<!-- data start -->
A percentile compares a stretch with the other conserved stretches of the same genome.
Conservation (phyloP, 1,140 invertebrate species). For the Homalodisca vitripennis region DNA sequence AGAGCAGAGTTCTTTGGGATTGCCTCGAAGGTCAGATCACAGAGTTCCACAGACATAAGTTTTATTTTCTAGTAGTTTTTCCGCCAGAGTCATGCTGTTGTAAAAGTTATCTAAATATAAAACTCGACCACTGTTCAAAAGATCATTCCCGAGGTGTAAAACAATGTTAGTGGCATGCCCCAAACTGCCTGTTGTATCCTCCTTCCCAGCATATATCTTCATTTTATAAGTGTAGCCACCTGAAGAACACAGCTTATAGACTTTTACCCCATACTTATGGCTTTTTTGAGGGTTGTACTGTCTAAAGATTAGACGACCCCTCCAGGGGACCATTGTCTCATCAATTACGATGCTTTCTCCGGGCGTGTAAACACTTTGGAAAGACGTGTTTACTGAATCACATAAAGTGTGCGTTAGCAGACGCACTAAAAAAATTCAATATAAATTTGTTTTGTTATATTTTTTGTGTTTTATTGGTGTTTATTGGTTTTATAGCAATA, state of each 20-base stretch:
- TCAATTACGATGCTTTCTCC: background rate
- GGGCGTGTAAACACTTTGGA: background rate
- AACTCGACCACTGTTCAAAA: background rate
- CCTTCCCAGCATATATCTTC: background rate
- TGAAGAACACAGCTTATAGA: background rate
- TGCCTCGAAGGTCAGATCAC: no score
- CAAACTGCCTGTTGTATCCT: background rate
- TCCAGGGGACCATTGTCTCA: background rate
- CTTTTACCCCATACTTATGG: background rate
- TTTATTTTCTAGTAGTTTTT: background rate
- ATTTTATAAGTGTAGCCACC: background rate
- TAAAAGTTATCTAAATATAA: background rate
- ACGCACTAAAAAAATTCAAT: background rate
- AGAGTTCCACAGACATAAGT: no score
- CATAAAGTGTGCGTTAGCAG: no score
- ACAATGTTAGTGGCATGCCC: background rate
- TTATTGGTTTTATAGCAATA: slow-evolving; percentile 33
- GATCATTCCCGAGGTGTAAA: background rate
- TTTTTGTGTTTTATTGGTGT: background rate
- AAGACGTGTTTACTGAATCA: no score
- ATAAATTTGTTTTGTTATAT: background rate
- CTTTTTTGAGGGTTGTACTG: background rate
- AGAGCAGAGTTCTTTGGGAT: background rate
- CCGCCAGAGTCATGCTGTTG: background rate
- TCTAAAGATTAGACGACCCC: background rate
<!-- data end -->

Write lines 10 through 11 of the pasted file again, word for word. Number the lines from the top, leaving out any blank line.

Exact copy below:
- TCCAGGGGACCATTGTCTCA: background rate
- CTTTTACCCCATACTTATGG: background rate